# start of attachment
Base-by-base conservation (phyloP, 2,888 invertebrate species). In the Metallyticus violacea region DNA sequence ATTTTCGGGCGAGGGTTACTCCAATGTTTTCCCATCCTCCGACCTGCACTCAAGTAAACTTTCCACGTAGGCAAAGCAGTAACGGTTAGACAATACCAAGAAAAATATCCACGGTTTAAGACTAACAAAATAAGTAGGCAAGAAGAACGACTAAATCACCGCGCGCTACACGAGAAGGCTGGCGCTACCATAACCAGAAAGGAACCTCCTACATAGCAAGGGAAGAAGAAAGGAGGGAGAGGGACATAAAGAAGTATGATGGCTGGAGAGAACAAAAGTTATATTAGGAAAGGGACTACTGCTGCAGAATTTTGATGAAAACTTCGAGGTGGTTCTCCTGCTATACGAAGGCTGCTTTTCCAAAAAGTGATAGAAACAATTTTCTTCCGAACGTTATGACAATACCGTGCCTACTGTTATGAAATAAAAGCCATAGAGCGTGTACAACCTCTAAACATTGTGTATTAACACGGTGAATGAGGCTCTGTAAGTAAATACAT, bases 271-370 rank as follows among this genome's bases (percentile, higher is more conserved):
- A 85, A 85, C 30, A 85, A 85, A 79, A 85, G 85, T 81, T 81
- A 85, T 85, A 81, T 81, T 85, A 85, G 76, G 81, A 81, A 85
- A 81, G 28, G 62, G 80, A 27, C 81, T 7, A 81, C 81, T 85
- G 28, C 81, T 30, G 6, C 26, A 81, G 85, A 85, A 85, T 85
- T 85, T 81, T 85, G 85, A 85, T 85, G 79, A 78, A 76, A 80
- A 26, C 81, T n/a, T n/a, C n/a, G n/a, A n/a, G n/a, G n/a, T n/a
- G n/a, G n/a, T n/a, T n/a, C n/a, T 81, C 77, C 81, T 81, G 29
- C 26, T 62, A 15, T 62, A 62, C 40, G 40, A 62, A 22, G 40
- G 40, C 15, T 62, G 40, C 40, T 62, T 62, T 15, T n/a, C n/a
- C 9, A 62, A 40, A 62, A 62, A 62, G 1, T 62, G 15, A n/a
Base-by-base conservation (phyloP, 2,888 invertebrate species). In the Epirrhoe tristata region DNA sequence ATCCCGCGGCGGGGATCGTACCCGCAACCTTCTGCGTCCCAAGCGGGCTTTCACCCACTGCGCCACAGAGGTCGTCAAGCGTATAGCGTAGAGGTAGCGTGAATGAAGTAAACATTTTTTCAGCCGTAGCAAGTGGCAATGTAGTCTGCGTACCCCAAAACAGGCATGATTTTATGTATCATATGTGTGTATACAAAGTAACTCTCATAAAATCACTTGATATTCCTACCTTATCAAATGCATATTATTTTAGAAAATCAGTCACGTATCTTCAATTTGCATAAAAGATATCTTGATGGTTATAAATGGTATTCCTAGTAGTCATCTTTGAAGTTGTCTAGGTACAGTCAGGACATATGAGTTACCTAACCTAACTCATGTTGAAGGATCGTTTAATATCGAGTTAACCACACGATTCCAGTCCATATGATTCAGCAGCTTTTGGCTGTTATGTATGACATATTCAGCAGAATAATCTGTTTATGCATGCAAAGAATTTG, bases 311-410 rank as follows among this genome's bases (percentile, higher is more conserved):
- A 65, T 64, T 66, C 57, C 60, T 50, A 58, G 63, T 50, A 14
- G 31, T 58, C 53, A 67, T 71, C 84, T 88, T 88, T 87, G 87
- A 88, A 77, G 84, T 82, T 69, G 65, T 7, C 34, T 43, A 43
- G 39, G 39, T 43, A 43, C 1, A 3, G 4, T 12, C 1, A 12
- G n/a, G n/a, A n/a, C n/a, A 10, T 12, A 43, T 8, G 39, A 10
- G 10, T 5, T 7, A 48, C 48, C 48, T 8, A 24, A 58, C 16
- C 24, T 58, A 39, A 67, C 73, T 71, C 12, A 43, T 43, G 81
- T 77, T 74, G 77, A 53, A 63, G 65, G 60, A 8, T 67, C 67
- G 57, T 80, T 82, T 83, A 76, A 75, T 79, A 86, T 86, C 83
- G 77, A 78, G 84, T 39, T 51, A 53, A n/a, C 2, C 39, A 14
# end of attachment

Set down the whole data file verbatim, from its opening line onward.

Base-by-base conservation (phyloP, 2,888 invertebrate species). In the Metallyticus violacea region DNA sequence ATTTTCGGGCGAGGGTTACTCCAATGTTTTCCCATCCTCCGACCTGCACTCAAGTAAACTTTCCACGTAGGCAAAGCAGTAACGGTTAGACAATACCAAGAAAAATATCCACGGTTTAAGACTAACAAAATAAGTAGGCAAGAAGAACGACTAAATCACCGCGCGCTACACGAGAAGGCTGGCGCTACCATAACCAGAAAGGAACCTCCTACATAGCAAGGGAAGAAGAAAGGAGGGAGAGGGACATAAAGAAGTATGATGGCTGGAGAGAACAAAAGTTATATTAGGAAAGGGACTACTGCTGCAGAATTTTGATGAAAACTTCGAGGTGGTTCTCCTGCTATACGAAGGCTGCTTTTCCAAAAAGTGATAGAAACAATTTTCTTCCGAACGTTATGACAATACCGTGCCTACTGTTATGAAATAAAAGCCATAGAGCGTGTACAACCTCTAAACATTGTGTATTAACACGGTGAATGAGGCTCTGTAAGTAAATACAT, bases 271-370 rank as follows among this genome's bases (percentile, higher is more conserved):
- A 85, A 85, C 30, A 85, A 85, A 79, A 85, G 85, T 81, T 81
- A 85, T 85, A 81, T 81, T 85, A 85, G 76, G 81, A 81, A 85
- A 81, G 28, G 62, G 80, A 27, C 81, T 7, A 81, C 81, T 85
- G 28, C 81, T 30, G 6, C 26, A 81, G 85, A 85, A 85, T 85
- T 85, T 81, T 85, G 85, A 85, T 85, G 79, A 78, A 76, A 80
- A 26, C 81, T n/a, T n/a, C n/a, G n/a, A n/a, G n/a, G n/a, T n/a
- G n/a, G n/a, T n/a, T n/a, C n/a, T 81, C 77, C 81, T 81, G 29
- C 26, T 62, A 15, T 62, A 62, C 40, G 40, A 62, A 22, G 40
- G 40, C 15, T 62, G 40, C 40, T 62, T 62, T 15, T n/a, C n/a
- C 9, A 62, A 40, A 62, A 62, A 62, G 1, T 62, G 15, A n/a
Base-by-base conservation (phyloP, 2,888 invertebrate species). In the Epirrhoe tristata region DNA sequence ATCCCGCGGCGGGGATCGTACCCGCAACCTTCTGCGTCCCAAGCGGGCTTTCACCCACTGCGCCACAGAGGTCGTCAAGCGTATAGCGTAGAGGTAGCGTGAATGAAGTAAACATTTTTTCAGCCGTAGCAAGTGGCAATGTAGTCTGCGTACCCCAAAACAGGCATGATTTTATGTATCATATGTGTGTATACAAAGTAACTCTCATAAAATCACTTGATATTCCTACCTTATCAAATGCATATTATTTTAGAAAATCAGTCACGTATCTTCAATTTGCATAAAAGATATCTTGATGGTTATAAATGGTATTCCTAGTAGTCATCTTTGAAGTTGTCTAGGTACAGTCAGGACATATGAGTTACCTAACCTAACTCATGTTGAAGGATCGTTTAATATCGAGTTAACCACACGATTCCAGTCCATATGATTCAGCAGCTTTTGGCTGTTATGTATGACATATTCAGCAGAATAATCTGTTTATGCATGCAAAGAATTTG, bases 311-410 rank as follows among this genome's bases (percentile, higher is more conserved):
- A 65, T 64, T 66, C 57, C 60, T 50, A 58, G 63, T 50, A 14
- G 31, T 58, C 53, A 67, T 71, C 84, T 88, T 88, T 87, G 87
- A 88, A 77, G 84, T 82, T 69, G 65, T 7, C 34, T 43, A 43
- G 39, G 39, T 43, A 43, C 1, A 3, G 4, T 12, C 1, A 12
- G n/a, G n/a, A n/a, C n/a, A 10, T 12, A 43, T 8, G 39, A 10
- G 10, T 5, T 7, A 48, C 48, C 48, T 8, A 24, A 58, C 16
- C 24, T 58, A 39, A 67, C 73, T 71, C 12, A 43, T 43, G 81
- T 77, T 74, G 77, A 53, A 63, G 65, G 60, A 8, T 67, C 67
- G 57, T 80, T 82, T 83, A 76, A 75, T 79, A 86, T 86, C 83
- G 77, A 78, G 84, T 39, T 51, A 53, A n/a, C 2, C 39, A 14